According to the AIDA model (Russell, 1921) marketing communications tools can be used to create Awareness of a brand, Interest in the brand, Desire or Demand for the brand and ultimately Action as in purchasing units of the brand. Few if any marketing communications tools bring the target customer through a complete cycle of all four stages in AIDA, however. That is why businesses usually employ an integrated portfolio of tools such as advertising, sales promotions, public relations and sales personnel to do the job. Through its ongoing title sponsorship of the FEI World Equestrian Games, Alltech nevertheless, has successfully leveraged the association over time to drive brand awareness and latterly sales growth in key customer segments. Key to this has been its ability to apply its core competence of creating deep meaningful connections with its audiences through a variety of experiential marketing activities within the activation activity around the sponsorship of the games.
Globally, corporate sponsorship is a $51 billion dollar industry with a primary focus on sports properties and consumer brands, (IEG 2012). Research to date indicates a heightened level of sponsor awareness predicting a higher level of purchase intention (Ko, et al 2008), meaning that popular sporting events, which transcend cultural barriers, represent ideal platforms for consumer brands aiming to reach multinational customer bases.
The power of sponsorship to reposition a brand cannot be underestimated. For example, Gorse et al. (2010) described how Red Bull have demonstrated the long-term impact of sponsorship in transforming a company’s position and market place performance. Red Bull has shifted from being an energy drinks manufacturer to an extreme sports sponsor, creating the exciting events that align the values of the brand closely with the aspirations of its target audience: energy, adventure, a life less ordinary.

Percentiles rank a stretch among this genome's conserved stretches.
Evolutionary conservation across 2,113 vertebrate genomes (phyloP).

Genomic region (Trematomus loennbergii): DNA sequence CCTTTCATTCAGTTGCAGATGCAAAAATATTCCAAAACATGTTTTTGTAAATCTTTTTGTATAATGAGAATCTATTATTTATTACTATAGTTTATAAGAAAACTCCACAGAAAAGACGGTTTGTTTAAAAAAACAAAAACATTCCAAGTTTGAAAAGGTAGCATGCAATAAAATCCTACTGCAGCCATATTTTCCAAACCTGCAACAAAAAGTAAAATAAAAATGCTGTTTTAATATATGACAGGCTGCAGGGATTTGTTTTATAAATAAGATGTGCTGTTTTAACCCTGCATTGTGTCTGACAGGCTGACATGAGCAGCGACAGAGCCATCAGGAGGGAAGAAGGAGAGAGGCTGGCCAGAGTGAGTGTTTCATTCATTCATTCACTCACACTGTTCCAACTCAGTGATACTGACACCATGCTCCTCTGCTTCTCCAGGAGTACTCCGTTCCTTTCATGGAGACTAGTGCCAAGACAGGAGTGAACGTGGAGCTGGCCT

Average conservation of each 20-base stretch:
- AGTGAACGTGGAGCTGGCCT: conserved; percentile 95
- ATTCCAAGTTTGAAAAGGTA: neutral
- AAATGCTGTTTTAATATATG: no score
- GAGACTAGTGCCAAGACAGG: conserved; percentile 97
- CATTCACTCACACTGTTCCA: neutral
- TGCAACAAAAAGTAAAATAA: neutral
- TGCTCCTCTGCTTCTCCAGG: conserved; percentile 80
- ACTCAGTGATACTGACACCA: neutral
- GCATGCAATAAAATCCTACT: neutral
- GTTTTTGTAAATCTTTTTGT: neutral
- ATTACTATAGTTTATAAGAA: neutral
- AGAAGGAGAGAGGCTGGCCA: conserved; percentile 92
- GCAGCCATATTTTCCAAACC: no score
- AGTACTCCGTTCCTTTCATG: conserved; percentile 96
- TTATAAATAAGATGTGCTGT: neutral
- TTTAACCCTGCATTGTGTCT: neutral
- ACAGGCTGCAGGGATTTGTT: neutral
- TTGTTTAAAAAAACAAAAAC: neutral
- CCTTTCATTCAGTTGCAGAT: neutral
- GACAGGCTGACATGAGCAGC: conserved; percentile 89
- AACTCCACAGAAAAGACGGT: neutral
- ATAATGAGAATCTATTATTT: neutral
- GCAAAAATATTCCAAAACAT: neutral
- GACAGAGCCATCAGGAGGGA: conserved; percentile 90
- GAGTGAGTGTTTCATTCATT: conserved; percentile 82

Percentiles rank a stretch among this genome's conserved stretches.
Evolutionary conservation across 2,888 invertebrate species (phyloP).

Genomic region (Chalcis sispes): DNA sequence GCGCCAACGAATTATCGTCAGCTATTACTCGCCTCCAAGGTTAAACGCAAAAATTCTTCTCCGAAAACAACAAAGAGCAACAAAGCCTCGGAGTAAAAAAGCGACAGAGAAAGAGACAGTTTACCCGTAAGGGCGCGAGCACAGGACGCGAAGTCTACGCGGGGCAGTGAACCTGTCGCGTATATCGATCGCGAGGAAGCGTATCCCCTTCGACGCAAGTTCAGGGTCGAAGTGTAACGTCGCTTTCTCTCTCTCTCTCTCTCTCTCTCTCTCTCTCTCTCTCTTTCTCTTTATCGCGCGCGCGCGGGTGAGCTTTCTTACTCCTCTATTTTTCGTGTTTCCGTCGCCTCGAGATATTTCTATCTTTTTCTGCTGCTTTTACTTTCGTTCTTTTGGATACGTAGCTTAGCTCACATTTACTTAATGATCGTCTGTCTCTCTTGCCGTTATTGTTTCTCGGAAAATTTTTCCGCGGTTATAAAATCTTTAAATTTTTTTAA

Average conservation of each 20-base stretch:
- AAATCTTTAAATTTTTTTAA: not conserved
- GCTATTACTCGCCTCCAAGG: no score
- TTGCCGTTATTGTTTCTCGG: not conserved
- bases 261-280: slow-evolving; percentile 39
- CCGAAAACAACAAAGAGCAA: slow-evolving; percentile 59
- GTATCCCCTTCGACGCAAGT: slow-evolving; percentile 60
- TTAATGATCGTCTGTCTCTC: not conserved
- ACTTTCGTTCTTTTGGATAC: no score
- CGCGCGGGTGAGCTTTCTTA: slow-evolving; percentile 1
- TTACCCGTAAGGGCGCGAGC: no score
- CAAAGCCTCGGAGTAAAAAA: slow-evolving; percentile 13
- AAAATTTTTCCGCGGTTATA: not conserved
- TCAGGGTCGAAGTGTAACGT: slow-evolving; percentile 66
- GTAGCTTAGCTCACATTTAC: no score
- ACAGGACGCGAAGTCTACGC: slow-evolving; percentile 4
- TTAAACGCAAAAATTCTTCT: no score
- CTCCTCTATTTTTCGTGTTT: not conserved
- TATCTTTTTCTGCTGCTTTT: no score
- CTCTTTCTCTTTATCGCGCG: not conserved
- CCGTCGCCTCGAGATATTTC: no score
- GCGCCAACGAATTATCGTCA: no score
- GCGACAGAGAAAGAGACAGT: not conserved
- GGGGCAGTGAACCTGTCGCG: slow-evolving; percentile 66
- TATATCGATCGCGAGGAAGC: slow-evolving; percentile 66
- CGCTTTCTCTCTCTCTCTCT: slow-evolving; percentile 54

In general, there is a gap in the literature examining how agribusiness companies can leverage similar partnerships to achieve sales growth. Similarly, while the primary form of brand communication in business-to-business (B2B) markets is via the sales force, (Lynch and de Chernatony, 2007) successful B2B companies incorporate brand values that appeal to the emotional and rational concerns of buyers (Lynch and de Chernatony, 2007). Even less is known about the role of customer experience and sense of participation in helping to consolidate the emotional connection that is important to brand-based purchasing decisions in agribusiness markets.
But as Meenaghan et al (1999) point out, in the case of sponsorship the media and the message are inextricably linked and the sponsor’s association with the particular events generates the brand image impact. In that vein, Alltech’s use of its title sponsorship of the Games to reposition its brand with famers, getting closer to the customer than ever before is an opportunity to examine this under-researched area.
Agribusinesses are facing a daunting set of challenges such as food safety, traceability in the food chain, water shortages, changing consumer expectations and the need to feed an additional 3 billion people within the next 30 years. In addition is the ‘disconnect’ from nature as the majority of the world’s population becomes urbanized. Experiential marketing tied into sponsorship activities afford agribusinesses an opportunity to engage with direct and indirect customers. It affords them the opportunity to demonstrate what their business is doing to address these challenges, and encourage customers to become involved in the process themselves.
The benefits of sponsorship for brand-building are relatively clear: typically the exposure has a positive impact on brand effect, brand trust and brand loyalty (Mazodier and Merunka 2011). Leveraging positive associations with sponsored properties (generally sporting, cultural or entertainment events) presents companies with a marketing tool for connecting with customers on an emotional level. This emotional connection depends however, on notions such as consumer goodwill, the process of image transf